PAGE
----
Many factors shape the success or failure of a new business, but the most important factor is the personality of the builder, the founder or leader’s particular combination of beliefs and preferences that drives his or her motivation, decision making, and leadership style. The authors discuss four types of highly successful “business builder” personalities: the Driver, the Explorer, the Crusader, and the Captain, each displaying special gifts and predictable gaps or shortcomings in growing their companies and new ventures. This book blends exclusive research findings, personal interviews, and experienced analysis to illustrate how each type handles the five dynamic challenges of building businesses of lasting value.


Tug at the Knot
by Don McLagan (MBA 1967)
(Sudbury Press)

Poems about fathers and sons, Martha’s Vineyard, politics and society, and youth, age, and relationships.


Leaders Made Here: Building a Leadership Culture
by Mark Miller (AMP 170, 2006)
(Berrett-Koehler Publishers)

Great leaders create great organizations. But a scarcity of leaders today means a shortfall in performance tomorrow. Miller describes how to nurture leaders throughout the organization, from the front lines to the executive ranks. He outlines a clear and replicable approach to creating the leadership bench every organization needs.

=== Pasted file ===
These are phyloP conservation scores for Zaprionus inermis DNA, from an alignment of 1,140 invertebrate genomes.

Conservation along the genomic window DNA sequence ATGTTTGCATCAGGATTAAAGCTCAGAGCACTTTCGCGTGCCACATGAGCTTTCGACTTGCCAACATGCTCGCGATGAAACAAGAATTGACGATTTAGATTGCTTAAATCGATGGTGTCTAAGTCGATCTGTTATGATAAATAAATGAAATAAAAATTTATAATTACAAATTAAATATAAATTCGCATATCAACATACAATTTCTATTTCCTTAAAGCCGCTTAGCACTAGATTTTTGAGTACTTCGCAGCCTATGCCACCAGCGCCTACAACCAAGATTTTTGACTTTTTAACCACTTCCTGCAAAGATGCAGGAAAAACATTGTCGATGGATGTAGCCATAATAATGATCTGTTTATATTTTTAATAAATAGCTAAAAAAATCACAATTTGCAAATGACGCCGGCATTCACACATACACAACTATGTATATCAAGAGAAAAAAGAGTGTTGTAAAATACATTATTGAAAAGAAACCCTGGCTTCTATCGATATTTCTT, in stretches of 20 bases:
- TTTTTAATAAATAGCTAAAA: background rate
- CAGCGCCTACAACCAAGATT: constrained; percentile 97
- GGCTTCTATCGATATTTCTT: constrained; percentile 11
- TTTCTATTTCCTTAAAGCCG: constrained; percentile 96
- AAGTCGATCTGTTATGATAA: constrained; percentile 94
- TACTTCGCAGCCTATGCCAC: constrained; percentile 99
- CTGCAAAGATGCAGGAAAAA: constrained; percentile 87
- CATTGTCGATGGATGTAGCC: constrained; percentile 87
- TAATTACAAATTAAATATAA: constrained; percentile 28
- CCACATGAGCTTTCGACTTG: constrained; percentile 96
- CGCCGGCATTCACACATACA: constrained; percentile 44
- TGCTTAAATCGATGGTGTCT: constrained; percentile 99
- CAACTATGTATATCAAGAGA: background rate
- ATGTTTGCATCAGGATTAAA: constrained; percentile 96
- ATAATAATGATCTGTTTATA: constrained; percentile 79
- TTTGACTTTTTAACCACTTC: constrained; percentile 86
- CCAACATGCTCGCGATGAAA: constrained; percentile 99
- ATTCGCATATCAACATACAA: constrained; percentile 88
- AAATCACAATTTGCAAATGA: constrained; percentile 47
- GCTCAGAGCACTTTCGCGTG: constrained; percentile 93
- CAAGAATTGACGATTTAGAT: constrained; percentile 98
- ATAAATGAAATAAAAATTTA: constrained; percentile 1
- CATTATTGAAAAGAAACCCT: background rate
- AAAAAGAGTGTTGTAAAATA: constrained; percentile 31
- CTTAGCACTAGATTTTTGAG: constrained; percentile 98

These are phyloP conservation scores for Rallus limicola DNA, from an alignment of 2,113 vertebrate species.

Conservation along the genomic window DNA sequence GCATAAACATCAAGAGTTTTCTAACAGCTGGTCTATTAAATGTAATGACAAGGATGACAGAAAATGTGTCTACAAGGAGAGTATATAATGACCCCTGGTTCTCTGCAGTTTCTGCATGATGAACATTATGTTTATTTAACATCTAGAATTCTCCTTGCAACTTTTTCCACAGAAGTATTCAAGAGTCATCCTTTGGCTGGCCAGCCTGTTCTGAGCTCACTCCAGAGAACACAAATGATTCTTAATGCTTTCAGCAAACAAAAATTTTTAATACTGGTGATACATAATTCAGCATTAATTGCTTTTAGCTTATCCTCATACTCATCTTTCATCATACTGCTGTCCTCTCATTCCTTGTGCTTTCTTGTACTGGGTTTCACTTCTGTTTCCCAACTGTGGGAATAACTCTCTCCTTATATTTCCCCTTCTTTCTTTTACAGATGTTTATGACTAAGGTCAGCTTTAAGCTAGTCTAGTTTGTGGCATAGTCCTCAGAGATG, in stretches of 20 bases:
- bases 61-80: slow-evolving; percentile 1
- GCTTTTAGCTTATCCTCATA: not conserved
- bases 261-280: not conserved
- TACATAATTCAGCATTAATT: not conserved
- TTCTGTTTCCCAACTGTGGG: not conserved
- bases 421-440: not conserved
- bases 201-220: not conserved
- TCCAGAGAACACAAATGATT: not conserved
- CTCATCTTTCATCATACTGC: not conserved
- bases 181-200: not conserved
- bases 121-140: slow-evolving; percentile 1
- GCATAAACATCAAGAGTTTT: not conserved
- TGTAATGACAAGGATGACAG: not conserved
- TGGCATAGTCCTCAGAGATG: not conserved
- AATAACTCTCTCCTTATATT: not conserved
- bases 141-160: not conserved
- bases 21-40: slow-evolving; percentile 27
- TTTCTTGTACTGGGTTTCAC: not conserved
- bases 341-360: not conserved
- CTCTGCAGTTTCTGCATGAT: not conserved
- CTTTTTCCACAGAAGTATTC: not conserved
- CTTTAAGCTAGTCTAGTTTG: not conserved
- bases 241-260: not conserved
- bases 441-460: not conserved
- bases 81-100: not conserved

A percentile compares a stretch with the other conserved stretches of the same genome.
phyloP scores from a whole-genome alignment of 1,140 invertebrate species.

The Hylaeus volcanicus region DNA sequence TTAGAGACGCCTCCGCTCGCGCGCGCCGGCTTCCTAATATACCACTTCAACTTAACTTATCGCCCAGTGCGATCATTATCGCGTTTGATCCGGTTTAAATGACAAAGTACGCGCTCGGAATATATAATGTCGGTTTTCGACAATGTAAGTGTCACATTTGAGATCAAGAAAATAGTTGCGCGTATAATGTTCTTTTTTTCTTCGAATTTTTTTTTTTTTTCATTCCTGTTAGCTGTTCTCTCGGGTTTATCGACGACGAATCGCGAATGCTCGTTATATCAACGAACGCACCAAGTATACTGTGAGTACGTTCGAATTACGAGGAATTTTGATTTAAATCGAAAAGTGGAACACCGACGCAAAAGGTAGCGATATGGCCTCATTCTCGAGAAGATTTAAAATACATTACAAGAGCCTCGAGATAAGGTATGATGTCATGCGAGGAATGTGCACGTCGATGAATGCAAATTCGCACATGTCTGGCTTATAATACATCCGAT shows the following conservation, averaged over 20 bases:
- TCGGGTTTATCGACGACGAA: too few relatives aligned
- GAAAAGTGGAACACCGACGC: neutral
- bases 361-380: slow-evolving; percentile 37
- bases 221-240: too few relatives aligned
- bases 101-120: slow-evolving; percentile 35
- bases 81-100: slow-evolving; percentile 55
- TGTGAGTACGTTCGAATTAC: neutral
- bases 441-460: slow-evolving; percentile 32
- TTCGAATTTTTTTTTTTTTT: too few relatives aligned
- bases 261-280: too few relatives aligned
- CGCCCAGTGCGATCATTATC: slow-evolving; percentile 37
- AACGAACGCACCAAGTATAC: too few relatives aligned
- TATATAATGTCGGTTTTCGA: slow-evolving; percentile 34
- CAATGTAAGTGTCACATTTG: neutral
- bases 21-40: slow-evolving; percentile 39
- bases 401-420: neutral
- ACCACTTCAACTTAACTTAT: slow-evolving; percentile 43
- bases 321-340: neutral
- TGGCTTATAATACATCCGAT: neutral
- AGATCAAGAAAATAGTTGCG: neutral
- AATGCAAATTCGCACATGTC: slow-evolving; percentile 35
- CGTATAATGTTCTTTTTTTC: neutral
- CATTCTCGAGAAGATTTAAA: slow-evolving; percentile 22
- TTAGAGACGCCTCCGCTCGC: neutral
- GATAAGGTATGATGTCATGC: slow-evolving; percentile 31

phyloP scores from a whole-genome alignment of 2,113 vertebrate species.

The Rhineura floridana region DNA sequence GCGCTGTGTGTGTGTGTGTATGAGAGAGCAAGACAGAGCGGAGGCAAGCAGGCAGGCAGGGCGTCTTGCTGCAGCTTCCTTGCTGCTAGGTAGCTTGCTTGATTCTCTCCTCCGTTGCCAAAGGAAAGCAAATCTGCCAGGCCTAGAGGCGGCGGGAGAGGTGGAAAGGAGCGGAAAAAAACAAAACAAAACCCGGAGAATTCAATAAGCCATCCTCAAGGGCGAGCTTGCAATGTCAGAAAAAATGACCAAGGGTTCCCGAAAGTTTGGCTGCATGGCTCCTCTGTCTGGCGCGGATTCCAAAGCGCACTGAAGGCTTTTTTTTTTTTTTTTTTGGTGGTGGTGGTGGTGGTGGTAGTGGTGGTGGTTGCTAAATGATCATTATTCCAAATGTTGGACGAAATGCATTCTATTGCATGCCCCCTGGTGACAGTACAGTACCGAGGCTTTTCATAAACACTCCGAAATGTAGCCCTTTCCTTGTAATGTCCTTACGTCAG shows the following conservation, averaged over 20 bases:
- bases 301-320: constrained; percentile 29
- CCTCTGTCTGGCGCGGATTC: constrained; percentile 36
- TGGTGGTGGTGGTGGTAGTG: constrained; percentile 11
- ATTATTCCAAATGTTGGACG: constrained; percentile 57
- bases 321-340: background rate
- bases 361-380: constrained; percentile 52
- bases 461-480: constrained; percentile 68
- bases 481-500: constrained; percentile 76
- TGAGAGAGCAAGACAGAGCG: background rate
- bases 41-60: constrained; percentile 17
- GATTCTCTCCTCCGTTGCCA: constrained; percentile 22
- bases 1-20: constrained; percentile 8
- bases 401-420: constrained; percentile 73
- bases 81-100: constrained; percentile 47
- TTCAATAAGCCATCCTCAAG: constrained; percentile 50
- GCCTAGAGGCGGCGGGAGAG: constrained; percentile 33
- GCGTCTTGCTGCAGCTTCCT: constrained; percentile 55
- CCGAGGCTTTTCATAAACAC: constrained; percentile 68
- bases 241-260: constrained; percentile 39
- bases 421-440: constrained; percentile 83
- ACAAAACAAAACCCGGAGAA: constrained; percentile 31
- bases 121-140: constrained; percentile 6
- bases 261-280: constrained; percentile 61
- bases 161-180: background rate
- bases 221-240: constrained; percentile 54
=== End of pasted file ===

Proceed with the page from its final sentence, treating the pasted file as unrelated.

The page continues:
Reach: A New Strategy to Help You Step outside Your Comfort Zone, Rise to the Challenge, and Build Confidence
by Andy Molinsky (PhDOB, 1999)

What often sets successful people apart is their willingness to do things most of us fear. We may have the false notion that successful people like to do these things, when the truth is that successful people have simply found their own way to do them. Molinsky finds there are five key challenges underlying our avoidance tendencies: authenticity, competence, resentment, likability, and morality. Does the new behavior you’re trying feel authentic to you? Is it the right thing to do? Answering these questions will help identify the “gap” in our behavioral style that we can then bridge by using the three Cs: clarity, conviction, and customization. Molinsky has found that many people who confront what they were avoiding come to realize that they actually enjoy it and can even be good at it.


Fit for the Presidency? Winners, Losers, What-Ifs, and Also-Rans
by Seymour Morris Jr. (MBA 1972)
(Potomac Books)

Every four years Americans embark on the Super Bowl of democracy: a presidential election campaign filled with endless speeches, debates, handshakes, and passion. But what about the candidates themselves? Morris applies an executive recruiter’s approach to fifteen presidential prospects from 1789 to 1980, analyzing their résumés and references to determine their fitness for the job. Were they qualified? How real were their actual accomplishments? Could they be trusted, or were their campaign promises unrealistic? Morris offers a broad perspective and new insights into candidates seeking the nation’s highest office.


Mutilated: A British Crime Thriller
by Will Patching (AMP 150, 1996)
(CreateSpace Independent Publishing Platform)